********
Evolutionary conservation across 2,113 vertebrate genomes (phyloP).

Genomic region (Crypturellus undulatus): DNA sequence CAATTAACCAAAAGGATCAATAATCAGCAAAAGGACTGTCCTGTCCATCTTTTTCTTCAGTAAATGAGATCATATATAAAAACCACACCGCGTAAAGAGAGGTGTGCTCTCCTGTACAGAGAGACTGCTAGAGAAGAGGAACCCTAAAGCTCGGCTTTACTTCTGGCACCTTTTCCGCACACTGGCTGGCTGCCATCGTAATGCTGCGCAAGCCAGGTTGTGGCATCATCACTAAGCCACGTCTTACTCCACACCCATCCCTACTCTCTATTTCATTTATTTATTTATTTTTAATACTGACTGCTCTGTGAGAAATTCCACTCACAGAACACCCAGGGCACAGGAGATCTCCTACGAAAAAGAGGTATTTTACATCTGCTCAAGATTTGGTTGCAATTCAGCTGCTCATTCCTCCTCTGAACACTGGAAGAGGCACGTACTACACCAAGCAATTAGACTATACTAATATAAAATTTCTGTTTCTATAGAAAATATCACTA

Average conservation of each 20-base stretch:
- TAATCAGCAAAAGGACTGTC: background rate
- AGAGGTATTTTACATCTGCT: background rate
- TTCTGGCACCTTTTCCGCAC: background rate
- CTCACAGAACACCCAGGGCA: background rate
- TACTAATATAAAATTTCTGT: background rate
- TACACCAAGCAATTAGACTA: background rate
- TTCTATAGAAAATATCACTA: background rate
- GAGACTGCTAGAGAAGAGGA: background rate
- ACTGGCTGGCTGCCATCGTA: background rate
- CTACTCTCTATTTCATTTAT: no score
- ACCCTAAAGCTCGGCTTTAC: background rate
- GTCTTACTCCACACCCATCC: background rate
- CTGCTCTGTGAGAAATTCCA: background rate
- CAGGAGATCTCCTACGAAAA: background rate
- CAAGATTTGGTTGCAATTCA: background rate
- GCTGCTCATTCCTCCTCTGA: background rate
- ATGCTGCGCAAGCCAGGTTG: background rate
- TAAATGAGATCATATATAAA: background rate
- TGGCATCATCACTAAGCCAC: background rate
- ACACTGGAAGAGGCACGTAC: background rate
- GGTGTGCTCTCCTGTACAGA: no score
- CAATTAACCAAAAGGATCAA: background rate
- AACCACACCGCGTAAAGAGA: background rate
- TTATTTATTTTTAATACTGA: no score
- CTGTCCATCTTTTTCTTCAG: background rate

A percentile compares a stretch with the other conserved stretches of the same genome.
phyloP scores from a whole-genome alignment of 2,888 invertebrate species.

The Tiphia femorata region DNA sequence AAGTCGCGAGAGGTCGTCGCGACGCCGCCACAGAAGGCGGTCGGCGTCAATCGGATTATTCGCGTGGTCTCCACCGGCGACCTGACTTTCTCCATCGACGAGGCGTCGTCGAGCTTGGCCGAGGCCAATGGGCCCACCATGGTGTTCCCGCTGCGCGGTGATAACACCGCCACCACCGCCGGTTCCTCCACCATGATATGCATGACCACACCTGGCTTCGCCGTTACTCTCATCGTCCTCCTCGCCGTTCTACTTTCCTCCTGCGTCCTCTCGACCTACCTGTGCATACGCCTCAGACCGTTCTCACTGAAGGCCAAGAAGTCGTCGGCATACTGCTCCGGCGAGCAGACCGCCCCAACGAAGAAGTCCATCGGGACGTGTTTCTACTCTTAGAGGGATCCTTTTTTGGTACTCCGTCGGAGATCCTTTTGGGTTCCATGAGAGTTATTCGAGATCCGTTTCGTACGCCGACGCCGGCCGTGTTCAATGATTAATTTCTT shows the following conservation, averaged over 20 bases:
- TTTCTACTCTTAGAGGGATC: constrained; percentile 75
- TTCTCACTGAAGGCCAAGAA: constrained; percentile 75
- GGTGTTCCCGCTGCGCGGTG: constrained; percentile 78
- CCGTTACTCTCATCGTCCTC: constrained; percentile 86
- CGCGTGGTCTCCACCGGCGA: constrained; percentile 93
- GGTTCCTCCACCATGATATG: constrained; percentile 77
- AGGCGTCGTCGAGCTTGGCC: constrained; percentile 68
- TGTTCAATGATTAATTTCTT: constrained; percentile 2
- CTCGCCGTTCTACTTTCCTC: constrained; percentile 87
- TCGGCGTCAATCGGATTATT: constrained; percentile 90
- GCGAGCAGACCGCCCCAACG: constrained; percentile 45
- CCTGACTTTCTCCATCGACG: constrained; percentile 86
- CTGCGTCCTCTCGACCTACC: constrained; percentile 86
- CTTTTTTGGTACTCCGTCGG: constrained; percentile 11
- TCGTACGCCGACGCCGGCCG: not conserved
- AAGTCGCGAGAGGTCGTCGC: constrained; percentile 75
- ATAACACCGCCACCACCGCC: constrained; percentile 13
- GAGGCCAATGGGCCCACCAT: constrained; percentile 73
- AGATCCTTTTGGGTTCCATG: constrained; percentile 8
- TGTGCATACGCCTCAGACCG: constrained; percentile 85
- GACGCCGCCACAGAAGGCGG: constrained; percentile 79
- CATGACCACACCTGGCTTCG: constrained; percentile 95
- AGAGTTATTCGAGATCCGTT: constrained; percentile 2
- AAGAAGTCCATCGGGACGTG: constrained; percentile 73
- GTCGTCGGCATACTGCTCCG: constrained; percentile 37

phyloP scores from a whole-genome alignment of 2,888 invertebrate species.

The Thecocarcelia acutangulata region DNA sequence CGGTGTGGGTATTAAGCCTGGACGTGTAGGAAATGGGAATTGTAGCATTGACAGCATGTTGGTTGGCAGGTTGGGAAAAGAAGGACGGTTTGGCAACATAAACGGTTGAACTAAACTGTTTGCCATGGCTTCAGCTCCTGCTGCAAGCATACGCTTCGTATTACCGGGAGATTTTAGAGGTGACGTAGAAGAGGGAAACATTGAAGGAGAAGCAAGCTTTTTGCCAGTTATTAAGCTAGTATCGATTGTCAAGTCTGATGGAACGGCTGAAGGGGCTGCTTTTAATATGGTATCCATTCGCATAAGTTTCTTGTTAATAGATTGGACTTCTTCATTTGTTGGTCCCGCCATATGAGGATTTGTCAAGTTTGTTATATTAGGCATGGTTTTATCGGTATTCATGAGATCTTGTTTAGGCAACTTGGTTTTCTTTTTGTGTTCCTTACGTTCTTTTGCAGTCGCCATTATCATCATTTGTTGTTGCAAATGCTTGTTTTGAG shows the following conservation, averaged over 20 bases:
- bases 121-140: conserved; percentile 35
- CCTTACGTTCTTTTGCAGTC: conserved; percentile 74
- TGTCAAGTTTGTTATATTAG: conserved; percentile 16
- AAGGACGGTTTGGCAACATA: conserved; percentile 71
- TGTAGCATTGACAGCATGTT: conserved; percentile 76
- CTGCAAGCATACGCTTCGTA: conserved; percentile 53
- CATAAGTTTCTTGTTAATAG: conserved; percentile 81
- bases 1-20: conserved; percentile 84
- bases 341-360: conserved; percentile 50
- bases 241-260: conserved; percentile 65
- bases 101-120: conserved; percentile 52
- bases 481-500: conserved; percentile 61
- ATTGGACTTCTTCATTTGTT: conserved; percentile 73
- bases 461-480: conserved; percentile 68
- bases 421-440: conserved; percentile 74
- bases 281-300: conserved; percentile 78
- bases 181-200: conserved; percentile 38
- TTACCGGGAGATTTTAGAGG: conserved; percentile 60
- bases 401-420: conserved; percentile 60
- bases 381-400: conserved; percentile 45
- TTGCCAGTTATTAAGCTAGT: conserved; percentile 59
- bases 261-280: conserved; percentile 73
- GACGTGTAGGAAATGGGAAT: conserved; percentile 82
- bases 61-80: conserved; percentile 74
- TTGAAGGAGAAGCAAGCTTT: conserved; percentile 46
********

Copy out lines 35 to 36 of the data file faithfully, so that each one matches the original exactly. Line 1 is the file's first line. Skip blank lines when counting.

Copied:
- CCGTTACTCTCATCGTCCTC: constrained; percentile 86
- CGCGTGGTCTCCACCGGCGA: constrained; percentile 93